From Beijing to Kunming to Taiwan—Leah Pinckney ’17 has taken to the world in a journey of self-discovery, bringing her ever-evolving cultural understanding back to Gettysburg College.
Pinckney first came to Gettysburg with academic interests in public health and research. She declared a Health Sciences and Globalization Studies double major, garnering a full academic plate from the get-go. Confident in her ability to juggle the workload, Pinckney even made room in her schedule to pursue her budding linguistic interest—Mandarin Chinese.
“Coming to college, there was a language requirement, so I decided to take Chinese because it was something that I knew I was interested in—it all stems from my own personal background,” Pinckney revealed. “I was adopted as a baby and my parents always supported me in exploring my own heritage. It's a part of me.”
For Pinckney, what began as a curious inquiry quickly developed into an exploration of her roots—and ultimately, a driving force behind her Gettysburg journey.
She fell in love with Chinese studies, and instead of calling it quits after completing the two-semester foreign language requirement; she decided to continue her training in Mandarin throughout her sophomore and junior years.
The decision paid dividends.
Pinckney was awarded the Dwight D. Eisenhower – Conrad N. Hilton Scholarship to study abroad in Beijing in the fall of 2015. Offered through the Eisenhower Institute in partnership with Center for Global Education, the scholarship provides the opportunity for standout Gettysburgians to explore their interests in global affairs, international issues, global trade, and cross-cultural exchange.
While abroad in Beijing, Pinckney studied epidemiology, determinants of health and disease, and traditional Chinese medicine. She had the opportunity to conduct her own research and expand her knowledge of global, public health.
The experience proved invaluable.
Pinckney was then inspired to take her study of Mandarin to Kunming, a province in Southwest China, for the spring semester of last year. Pinckney was able to sharpen her Mandarin skills by living with a homestay family, thus providing her with the linguistic confidence to apply for a demanding language program, the U.S. Department of State Critical Language Scholarship (CLS)—in the summer of 2016.
The highly competitive program is part of a government effort to increase the number of students gaining proficiency in critical foreign languages.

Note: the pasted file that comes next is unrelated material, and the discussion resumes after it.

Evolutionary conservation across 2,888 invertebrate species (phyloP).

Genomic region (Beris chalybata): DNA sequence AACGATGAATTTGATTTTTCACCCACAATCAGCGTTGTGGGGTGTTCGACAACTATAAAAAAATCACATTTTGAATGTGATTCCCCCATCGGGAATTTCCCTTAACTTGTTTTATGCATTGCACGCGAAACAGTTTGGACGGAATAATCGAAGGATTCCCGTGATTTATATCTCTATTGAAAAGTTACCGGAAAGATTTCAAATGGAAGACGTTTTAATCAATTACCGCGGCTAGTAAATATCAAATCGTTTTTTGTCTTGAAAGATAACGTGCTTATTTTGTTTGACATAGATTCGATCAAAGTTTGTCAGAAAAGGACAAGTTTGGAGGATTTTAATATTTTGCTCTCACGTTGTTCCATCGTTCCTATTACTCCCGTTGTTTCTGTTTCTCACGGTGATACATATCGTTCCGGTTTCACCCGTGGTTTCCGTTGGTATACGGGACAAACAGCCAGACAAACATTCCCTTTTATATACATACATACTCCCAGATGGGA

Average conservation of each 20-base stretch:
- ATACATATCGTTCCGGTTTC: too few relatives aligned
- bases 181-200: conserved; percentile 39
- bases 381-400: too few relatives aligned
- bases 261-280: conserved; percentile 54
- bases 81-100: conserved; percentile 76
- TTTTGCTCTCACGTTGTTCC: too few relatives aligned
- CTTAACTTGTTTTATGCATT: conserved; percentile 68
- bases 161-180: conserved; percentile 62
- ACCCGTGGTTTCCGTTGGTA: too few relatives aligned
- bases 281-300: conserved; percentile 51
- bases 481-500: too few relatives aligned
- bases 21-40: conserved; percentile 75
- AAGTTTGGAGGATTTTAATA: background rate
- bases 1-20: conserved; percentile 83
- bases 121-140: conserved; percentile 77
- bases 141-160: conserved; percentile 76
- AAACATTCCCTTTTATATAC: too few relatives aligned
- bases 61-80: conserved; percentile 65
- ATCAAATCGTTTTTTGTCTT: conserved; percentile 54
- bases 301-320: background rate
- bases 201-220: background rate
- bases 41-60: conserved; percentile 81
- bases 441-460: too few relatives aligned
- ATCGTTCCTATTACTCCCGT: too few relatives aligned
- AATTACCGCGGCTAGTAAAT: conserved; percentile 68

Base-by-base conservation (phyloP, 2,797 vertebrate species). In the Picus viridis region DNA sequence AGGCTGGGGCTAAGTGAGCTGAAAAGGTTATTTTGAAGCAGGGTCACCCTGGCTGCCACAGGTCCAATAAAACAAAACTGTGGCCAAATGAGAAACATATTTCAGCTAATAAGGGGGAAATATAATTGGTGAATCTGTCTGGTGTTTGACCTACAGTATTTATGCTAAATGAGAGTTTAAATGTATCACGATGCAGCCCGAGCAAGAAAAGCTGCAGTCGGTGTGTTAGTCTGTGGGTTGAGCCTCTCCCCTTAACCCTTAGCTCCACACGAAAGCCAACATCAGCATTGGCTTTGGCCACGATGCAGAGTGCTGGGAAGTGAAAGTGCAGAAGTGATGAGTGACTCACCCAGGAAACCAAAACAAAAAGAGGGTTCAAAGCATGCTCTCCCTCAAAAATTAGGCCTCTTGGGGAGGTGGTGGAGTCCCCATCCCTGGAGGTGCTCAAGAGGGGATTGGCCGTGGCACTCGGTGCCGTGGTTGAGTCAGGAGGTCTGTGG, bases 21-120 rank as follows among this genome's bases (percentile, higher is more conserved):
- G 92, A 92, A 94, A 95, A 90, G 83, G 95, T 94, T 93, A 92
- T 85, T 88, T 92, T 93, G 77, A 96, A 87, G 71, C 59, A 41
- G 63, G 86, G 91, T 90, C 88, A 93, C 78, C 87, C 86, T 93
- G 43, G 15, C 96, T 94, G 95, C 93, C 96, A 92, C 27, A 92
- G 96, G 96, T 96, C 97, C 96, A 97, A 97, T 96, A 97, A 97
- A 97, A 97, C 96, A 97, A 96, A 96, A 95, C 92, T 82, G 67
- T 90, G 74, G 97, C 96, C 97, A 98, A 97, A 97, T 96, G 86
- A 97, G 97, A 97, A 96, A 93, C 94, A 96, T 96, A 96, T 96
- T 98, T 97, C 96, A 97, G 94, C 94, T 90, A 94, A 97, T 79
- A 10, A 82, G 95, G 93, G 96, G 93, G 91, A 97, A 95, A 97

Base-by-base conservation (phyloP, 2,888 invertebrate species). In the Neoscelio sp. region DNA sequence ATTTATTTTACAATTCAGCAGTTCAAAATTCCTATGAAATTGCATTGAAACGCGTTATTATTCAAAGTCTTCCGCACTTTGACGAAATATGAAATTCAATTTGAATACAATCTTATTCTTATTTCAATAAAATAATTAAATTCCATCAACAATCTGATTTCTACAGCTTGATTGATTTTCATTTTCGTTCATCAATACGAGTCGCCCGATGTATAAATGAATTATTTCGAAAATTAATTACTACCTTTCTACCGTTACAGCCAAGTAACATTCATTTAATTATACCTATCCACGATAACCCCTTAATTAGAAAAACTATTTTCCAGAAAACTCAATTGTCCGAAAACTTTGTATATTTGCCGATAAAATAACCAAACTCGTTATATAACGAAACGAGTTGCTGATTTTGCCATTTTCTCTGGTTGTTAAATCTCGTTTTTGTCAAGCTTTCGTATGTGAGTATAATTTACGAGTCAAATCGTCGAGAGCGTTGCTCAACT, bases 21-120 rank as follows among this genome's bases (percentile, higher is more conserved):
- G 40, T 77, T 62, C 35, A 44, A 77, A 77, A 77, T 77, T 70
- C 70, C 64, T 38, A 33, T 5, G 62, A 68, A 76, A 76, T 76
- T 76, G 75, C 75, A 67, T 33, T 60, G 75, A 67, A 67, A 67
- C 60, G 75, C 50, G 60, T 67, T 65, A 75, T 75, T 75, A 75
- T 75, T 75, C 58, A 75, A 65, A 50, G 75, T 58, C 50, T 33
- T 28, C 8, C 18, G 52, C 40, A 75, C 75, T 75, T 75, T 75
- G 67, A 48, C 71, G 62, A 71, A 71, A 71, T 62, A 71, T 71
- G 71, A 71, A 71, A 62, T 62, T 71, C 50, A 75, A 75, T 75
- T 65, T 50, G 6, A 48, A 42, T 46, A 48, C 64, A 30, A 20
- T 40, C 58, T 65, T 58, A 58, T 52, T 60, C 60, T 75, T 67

“I was really fortunate to be selected to go to Taiwan with the CLS program. It was the first year that the program was extended to Taiwan and it was somewhere that I had never been before.
“I had spent the previous semesters abroad in Beijing and Kunming, which were fantastic experiences, but this program really brought something new to my study of Chinese culture and language.”
The 8-week scholarship experience included language class five days a week, as well as an out-of-classroom language pledge that prohibited students from speaking English. Although she’s certainly no stranger to academic rigor, Pinckney admits that the CLS scholarship was a challenge.
“It was hard. It was definitely hard. But it was something that I'm glad that I had that opportunity to do because I was able to prove to myself that I can go to a different country and function in that language.”
Following a full year abroad, Pinckney is now back on campus for her senior year and busier than ever. She’s finishing her degree programs, playing violin in the symphony orchestra, taking advanced Chinese, and scheduling time to burn off some stress at the gym—so there’s definitely a lot going on.
As graduation approaches in the not-so-distant future, Pinckney has given some thought to her life post-Gettysburg.
“I think at some point I'd really like to go back to East Asia and do research, maybe through a Fulbright or some other scholarship. For the near future, however, I think I'm looking to switch things up a bit,” she said. “I've been thinking about going to graduate school in the States to study public health or maybe going to Europe, just to get a different view of the world.”